Tag Archives: young people

Opinion: Post 16 transport: It’s time to change the law to enable everyone to get on in life

Ear buds 'n' earsFor many 16 year olds across the country the post-exam, pre-result time in the summer should be a time of freedom, working a summer job to save some money or hanging out with friends and family, sure in the knowledge that come September they will be on track to take the next steps in life.

Northumberland’s young people are facing uncertainty this summer. The previous Liberal Democrat administration at County Hall had guaranteed the right of free post-16 transport to the most suitable accessible course. This has been taken …

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Opinion: Young people benefit from the EU. We need to persuade them to vote for the party of IN

Youth on the Move in Volos 20Each one of us who was glued to a screen or radio for the Nick vs Nigel EU debate last Wednesday will have our own opinion of who lost and who won as facts, rhetorical points and the affection of the audience were fought over. But I’ll tell you whose affection wasn’t fought over – that of Britain’s young people. And I, along with friends in and outside the party, was disappointed.

The lives of young people in this country – your children, your activists, you …

photo by: EU Social
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Clegg acts to ensure opportunities for all young people

Nick Clegg is spending today announcing new initiatives to help young people with their career choices by improving career advice in schools, allowing job centre plus to give advice to 16 and 17 year olds and to improve opportunities for work experience.  There will be a UCAS style “one-stop shop” to help those young people.

From today’s Independent:

Nick Clegg, the Deputy Prime Minister, will pledge to “end the snobbery surrounding vocational education” that limits the prospects of those who do not go to university, and promise them “an equal shot” by helping them to make the right choice after taking

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Nick Clegg and Vince Cable highlight Liberal Democrat achievements in higher education

When I went to speak in the St Andrew’s University debate last week, I did a bit of what I described as getting the tin opener and the worm can perilously close to each other, but pointed out that young people from disadvantaged backgrounds were twice as likely to go to university as they were 10 years ago. I also pointed out that those graduates on the lowest incomes would be paying much less than they were under Labour.

I was greatly assisted in preparing my remarks by Stephen Tall’s piece in January on the latest data in which …

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LibLink: Baroness Floella Benjamin: Positive role models can break cycle of despair

Baroness Floella Benjamin has written for the Voice website about what the government is doing to help young black people find jobs.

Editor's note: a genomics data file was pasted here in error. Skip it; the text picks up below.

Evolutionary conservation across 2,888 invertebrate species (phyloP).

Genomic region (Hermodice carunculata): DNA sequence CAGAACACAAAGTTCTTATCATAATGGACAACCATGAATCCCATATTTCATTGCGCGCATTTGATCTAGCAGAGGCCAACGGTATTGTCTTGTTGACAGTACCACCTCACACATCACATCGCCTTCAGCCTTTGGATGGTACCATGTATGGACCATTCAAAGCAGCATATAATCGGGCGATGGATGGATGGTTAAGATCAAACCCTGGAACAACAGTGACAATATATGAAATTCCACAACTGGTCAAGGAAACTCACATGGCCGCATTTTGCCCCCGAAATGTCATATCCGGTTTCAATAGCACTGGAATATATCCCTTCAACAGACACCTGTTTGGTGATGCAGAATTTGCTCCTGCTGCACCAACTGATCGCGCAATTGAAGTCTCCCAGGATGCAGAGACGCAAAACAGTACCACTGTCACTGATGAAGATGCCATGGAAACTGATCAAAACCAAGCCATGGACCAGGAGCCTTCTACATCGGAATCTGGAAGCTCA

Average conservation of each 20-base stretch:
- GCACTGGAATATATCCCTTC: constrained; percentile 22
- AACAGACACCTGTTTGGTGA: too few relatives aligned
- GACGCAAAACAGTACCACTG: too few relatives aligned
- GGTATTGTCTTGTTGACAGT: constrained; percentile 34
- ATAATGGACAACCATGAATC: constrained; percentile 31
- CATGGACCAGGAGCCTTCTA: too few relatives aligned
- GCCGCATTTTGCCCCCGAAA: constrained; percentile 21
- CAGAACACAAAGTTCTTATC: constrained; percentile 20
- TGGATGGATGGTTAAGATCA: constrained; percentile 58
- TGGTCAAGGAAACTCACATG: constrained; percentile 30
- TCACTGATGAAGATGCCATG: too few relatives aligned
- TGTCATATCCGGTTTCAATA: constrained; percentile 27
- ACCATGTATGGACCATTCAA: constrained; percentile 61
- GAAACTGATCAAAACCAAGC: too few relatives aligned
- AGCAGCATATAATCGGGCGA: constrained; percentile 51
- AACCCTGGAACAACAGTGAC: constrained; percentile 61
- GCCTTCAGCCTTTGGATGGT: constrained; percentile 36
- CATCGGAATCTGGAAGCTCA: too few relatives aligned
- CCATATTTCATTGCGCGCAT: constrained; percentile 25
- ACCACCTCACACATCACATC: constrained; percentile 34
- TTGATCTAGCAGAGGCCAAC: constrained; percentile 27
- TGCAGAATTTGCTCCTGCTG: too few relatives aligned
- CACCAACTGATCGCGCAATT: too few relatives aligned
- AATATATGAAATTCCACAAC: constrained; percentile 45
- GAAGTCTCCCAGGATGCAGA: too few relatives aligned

More than 30 million people are now in work and since the 2010 General Election, the number of people claiming the main out-of-work benefits has fallen by 566,000. This is great news and my party, the Liberal Democrats, have worked hard in government to achieve success stories like these, listening to people’s concerns and ensuring the right support is being put in place.

But disappointingly there’s no denying that unemployment is still disproportionately high amongst young black people, especially men

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A Minister for Youth Affairs is needed to stop young people being driven out of rural life

Jane Dodds BridgeIn our part of the world, rural Powys, driving is often the only practical way to get around, especially for young people. The proposals this week to improve young driver safety could have a severe impact on the job prospects and lifestyles of young people in rural areas like ours.

Montgomeryshire in mid-Wales is the least densely populated county in England and Wales; 59.3% of us live in isolated, rural hamlets and isolated dwellings. Getting access to health, education, housing and jobs is a challenge for anyone living in a rural community like this. Add on to that the challenge of being a young person and the barriers mount up.

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Opinion: War on Weltschmerz

A Liberal Youth training sessionWhen friends have lost their belief in religion, they usually describe not the freeing of bonds, but the emptiness left without a moral compass to guide them.

My youngest daughter popped in after work today looking rather sad. When I asked her the problem she described herself as feeling weltschmerz. Never having heard of this before, I got her to elaborate. She told me of the alienation, the resignation and the overwhelming sense of the cruelty of the world. This is not a woman prone to melancholy, …

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Opinion: SNP’s ill thought out proposals discriminate against young people

Drew's first driving lesson - Some rights reserved by akarmyMark McDonald, SNP MSP for North East Scotland, has recently proposed unjust new restrictions on young drivers. His proposals would mean that 17-25 year olds, regardless of driving experience, would be banned from driving between 11pm and 4am every day, as well as preventing them from carrying passengers in their vehicles.